I just got some time to check in on your build after seeing you posted a vid a few days ago.

Woho! I absolutely love the new look! That oscilloscope is the BOMB! This brings it to life in a whole new way! I really am flipping over the old time science fiction look it adds. The shape and style of the light sticks and the dome bring it all together. Nice architectural work. Very artist. :)


Day 9: Watching Six Speak

Who doesn't like to watch their robot talking? ARC has a pretty good built in speaking mechanism but it's always nice to see a little action when you hear your Six speaking. So let's explore some ways that we can watch our robot talk.

Here are the options I considered:

  1. Pulsing LEDs (some flicker, some change color, and some just pulse)
  2. Strip of LEDs such as a VU meter (the old LM3914 makes a good LED bar display)
  3. Arduino Oscilloscope using the SSD1306 display board
  4. DSO138 2.4" TFT Digital Oscilloscope (DJ suggested a good link a few replies above)
  5. And finally, an Android app.

I like the android option best because it has a built-in microphone, so that you can just capture the audio. Android also includes the option to use the ARC mobile and lots of other gauges and handheld devices. I find Android has a better collection of this stuff than does iOS. However, it can be expensive so you might want to look for a cheap Android phone. I chose the Galaxy S4 because it has all the sensors one would ever want.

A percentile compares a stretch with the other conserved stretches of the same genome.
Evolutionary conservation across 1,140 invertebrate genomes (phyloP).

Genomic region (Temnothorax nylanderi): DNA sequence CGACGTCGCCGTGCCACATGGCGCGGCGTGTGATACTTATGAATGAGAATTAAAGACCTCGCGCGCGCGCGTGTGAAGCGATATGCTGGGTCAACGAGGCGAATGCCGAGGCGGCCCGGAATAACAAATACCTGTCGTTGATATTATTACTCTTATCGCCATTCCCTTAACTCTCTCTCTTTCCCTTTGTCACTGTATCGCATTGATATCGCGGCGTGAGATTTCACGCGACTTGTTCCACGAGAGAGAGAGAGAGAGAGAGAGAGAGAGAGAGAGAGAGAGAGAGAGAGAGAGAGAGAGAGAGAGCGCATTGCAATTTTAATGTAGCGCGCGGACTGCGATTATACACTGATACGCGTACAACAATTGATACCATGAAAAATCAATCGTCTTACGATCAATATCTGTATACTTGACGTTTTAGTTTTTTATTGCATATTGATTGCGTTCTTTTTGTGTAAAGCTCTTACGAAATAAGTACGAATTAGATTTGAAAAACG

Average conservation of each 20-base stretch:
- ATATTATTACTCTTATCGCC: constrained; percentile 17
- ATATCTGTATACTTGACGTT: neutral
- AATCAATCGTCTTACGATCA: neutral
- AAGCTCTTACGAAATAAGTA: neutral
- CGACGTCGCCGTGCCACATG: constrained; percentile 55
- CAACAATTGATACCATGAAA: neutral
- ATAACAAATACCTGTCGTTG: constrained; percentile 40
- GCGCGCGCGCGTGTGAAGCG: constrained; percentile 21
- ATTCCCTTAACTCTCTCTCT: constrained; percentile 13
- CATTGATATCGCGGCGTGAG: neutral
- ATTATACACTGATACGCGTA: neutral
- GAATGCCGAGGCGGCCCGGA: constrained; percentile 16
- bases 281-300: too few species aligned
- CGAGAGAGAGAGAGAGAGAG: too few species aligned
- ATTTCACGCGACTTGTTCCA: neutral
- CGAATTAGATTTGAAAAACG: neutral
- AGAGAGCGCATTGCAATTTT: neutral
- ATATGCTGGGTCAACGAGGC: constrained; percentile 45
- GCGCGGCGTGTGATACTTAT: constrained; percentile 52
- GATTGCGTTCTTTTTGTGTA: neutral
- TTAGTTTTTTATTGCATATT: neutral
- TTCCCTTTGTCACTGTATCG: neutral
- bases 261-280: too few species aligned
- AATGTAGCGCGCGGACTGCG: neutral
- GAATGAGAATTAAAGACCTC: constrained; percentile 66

I plan to experiment with the android devices a little bit more on another day.

Here is a video showing a series of clips panning from one option to another ending with the android oscilloscope. Most of this video is a script with heavy use of sayezbwait.



love the voice sounds so clear.and perfect motions. now i know what an Oscilloscope is,thanks.


Wow, setup looks great and the voice is clear as day! Pretty new to the forum, looking forward to the forward progress and updates!


Day 10: Farewell V3

At first, I planned to combine some of my previous projects using the v3 EZB with my new EZB v4, but with some sadness, I have now decided it might be just as well to return them both for store credit.

Six encountered the ole EZ V3 models today.

Here's a video of how it all went down. You may need to crank up the volume, these guys speak softly.


Day 11: The Switch

The switch is everywhere in robotics. It is behind everything that makes Six the machine she is. She has digital switches, sensor switches, switchable motors, etc. But it is the humble physical switch that we have gathered to honor, today.

Six depressed this majestic device for our entertainment and enlightenment. And, this video, shows how it all went down.


Cute. Reminds me of the first Star Trek movie where they had the scenes where they were doing the long and slow fly byes of the starships.


I'm on a plane and it won't buffer to play... Super eager to watch it! Will have to wait until I land in a few more hours.


Oh oh, look what came in the mail. Check out the little logo in the corner. Yeah it's JD. It' all a bit hazy in my memory, but ...

Fear not Six, The Chronicles will continue. No I probably will not be abandoning the six Chronicles.

Perhaps I'm going to have to start this all over again this time calling the thread, "JD Days".

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congrats you have a very good mailbox.fully assembled jd.